We can so relate to this one! You want to give your guests some direction, but standard attire descriptors don’t always make sense for every event. Let’s see what East Side Bride has to say.
I’ve included a photo of my dress, perhaps as a brag, or perhaps just as a reference to my style and the style of our wedding— I love it to say the least (not those shoes though, I still have almost a year to figure those out).
I am writing, however, to get your input on guest attire specifications during the invitation process. My dearest and I will be getting married next summer in an arboretum in the Pacific Northwest. It’s a small, afternoon wedding, with dinner in the picnic pavilion and dancing on site. There is a 1/3 or 1/2 mile walk between the ceremony site and the reception site. As noted, I am wearing a fairly alternative wedding dress and my FH will most likely be wearing an olive/brown suit. We want everyone to look their finest but not overdressed nor uncomfortable in the setting.
As we write our invitations, do we A) just assume that people will read the place and time in the invitation and make their own choices about what is appropriate to wear or B) write some notes about what to wear on the invitation? If B, what kind of language do we use? I don’t think it is really cocktail or garden-party or semi-casual, or is it? Any ideas? Do people want to be told how fancy the wedding is in advance?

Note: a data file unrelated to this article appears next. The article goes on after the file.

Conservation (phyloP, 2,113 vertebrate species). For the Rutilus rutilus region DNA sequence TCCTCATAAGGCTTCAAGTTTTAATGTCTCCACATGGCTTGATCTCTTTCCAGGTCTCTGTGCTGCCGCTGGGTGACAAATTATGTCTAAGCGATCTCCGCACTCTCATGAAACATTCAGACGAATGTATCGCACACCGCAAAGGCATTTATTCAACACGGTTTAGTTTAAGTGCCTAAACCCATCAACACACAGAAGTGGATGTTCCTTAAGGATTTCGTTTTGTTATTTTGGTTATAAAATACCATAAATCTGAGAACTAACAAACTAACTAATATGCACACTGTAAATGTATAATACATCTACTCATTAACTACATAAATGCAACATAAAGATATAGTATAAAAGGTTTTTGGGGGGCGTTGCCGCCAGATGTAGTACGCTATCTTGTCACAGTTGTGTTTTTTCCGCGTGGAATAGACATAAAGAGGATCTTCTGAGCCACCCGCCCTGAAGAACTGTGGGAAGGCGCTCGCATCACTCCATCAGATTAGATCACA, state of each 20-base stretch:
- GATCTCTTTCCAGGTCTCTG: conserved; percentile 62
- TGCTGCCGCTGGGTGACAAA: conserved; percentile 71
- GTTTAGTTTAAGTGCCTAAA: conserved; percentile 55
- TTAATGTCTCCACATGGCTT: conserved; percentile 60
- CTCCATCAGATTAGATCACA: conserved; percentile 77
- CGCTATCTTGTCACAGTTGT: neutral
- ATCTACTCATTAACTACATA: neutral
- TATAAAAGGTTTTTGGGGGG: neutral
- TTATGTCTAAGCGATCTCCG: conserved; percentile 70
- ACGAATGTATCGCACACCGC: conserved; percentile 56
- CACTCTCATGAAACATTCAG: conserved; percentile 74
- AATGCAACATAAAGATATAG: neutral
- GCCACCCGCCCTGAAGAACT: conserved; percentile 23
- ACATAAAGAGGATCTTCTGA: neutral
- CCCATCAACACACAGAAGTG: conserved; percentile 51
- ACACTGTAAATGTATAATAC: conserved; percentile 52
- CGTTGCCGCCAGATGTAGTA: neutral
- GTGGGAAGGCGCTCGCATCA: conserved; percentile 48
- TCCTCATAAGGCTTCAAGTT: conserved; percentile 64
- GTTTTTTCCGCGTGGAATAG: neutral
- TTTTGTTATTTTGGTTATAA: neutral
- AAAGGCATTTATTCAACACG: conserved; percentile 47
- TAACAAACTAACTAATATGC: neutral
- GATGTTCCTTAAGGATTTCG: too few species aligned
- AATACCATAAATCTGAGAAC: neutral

Attire Adjectives Needed
Here’s what you need to tell people, either on the invitation or on your wedding website:
There will be dinner in the (OUTDOOR?) picnic pavilion. There will be dancing. There will be a HALF-MILE WALK.
None of that Cocktail or Garden-Party or Semi-Casual Attire stuff is ever actually helpful. (Is it??) Everybody has a different idea about what semi-casual means.
BUT. The fanciness of your invitation should, to a certain extent, match the fanciness of the wedding. I.E. This doesn’t feel to me like a 5-piece letterpressed/caligraphed invitation kind of wedding, you feel me? If you sent something like that out, your guests would definitely turn up overdressed.
In the end, you really can’t control what people wear. Someone will wear a weird/fabulous vintage sequined grandma top she bought at Goodwill and someone else will wear Tevas. (Whoops, that was my wedding in the Pacific Northwest. Whatever, you get the idea.)